Making healthy choices
Published 12:00 am Saturday, July 1, 2023
Community class promotes nutritious meal prep
Eating healthy can be a challenge for many, especially with busy schedules limiting time in the kitchen.
But a community class at Ohio University Southern has been offering advice on how to prepare balanced, affordable meals ahead of time.
Email newsletter signup
“Our target is busy moms, 18-44,” Camryn Zornes, health educator for the Lawrence County Health Department, said.
The class on Monday was led by Viviane Khounlavong, a local fitness expert who teaches yoga, as well as runs a southeast Asian food truck, named “Yommaste,” dedicated to healthy meals.
“She’s a great person to ask about everything,” Zornes said of Khounlavong. “She’s a great community leader.”
To kick off the class, Khounlavong brought along steamed jasmine rice, green beans and chicken for attendees.
She said the meal is less than 400 calories and contains proteins.
“It is cooked in olive oil,” she said of the preparation. “And with garlic and black pepper.”
Of the green beans, she said she prefers not to cook them all of the way, leaving them with a bit of crunch.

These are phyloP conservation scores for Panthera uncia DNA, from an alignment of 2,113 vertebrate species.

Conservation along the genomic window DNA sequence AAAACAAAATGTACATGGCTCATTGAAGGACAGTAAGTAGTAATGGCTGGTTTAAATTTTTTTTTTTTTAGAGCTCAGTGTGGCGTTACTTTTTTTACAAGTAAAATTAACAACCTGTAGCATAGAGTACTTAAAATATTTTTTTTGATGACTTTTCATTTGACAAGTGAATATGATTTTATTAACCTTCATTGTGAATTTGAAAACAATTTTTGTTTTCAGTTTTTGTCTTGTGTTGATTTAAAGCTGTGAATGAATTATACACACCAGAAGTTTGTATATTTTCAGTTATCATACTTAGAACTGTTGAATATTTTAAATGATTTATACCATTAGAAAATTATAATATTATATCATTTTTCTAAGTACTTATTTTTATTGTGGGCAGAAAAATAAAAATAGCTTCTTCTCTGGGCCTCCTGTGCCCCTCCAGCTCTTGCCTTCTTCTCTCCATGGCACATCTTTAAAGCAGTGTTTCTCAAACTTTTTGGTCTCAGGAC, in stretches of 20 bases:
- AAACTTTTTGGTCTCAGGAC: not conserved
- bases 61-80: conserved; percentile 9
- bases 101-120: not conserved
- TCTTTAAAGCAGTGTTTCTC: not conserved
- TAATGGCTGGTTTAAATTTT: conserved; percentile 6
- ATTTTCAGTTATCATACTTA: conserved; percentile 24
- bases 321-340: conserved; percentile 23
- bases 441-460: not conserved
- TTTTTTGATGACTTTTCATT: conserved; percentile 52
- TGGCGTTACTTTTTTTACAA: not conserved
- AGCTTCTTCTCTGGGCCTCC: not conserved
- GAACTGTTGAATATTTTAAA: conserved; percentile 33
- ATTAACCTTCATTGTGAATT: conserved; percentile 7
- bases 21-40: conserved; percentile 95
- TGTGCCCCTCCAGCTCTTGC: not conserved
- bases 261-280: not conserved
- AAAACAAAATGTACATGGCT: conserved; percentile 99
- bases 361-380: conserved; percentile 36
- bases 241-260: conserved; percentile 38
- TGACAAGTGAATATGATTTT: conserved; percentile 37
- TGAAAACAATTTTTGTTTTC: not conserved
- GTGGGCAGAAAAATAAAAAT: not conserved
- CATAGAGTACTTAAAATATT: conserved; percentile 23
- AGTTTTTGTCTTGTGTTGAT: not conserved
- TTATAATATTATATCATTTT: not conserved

“So you’re not cooking all the good stuff out,” she said.
Next, she spoke of the need for a balanced diet, breaking it down into four components.
First, were proteins, which can include chicken, fish, eggs and beans. Next were “clean” carbs, consisting of things like buckwheat noodles, rice and granola.
Third were vegetables, such as broccoli, asparagus and Brussels sprouts.
The green, the better, she told the class.
And last were healthy fats, such as almonds, avocado, olive oil and mixed nuts.
After this presentation, Khounlavong had the class make up their own meal plans covering the four categories.
One person asked about whether olive oil mayonnaise is better than the regular version.
She conceded that it was healthier, but said “the healthier option is not necessarily healthy.”
Khounlavong said the goal is to prepare advance meals two or three times a week.
“And the key is what you have in the pantry,” she said. “The key is good, healthy food.”
Zornes said the class meets each week, from 5-6:30 p.m., at no charge, and is funded through a preconception and inter-conception health grant.
“It covers healthy living, fitness, nutrition and nutrition,” she said.
She said the class runs through July 10, but OUS is planning to start it back again, likely at the end of July.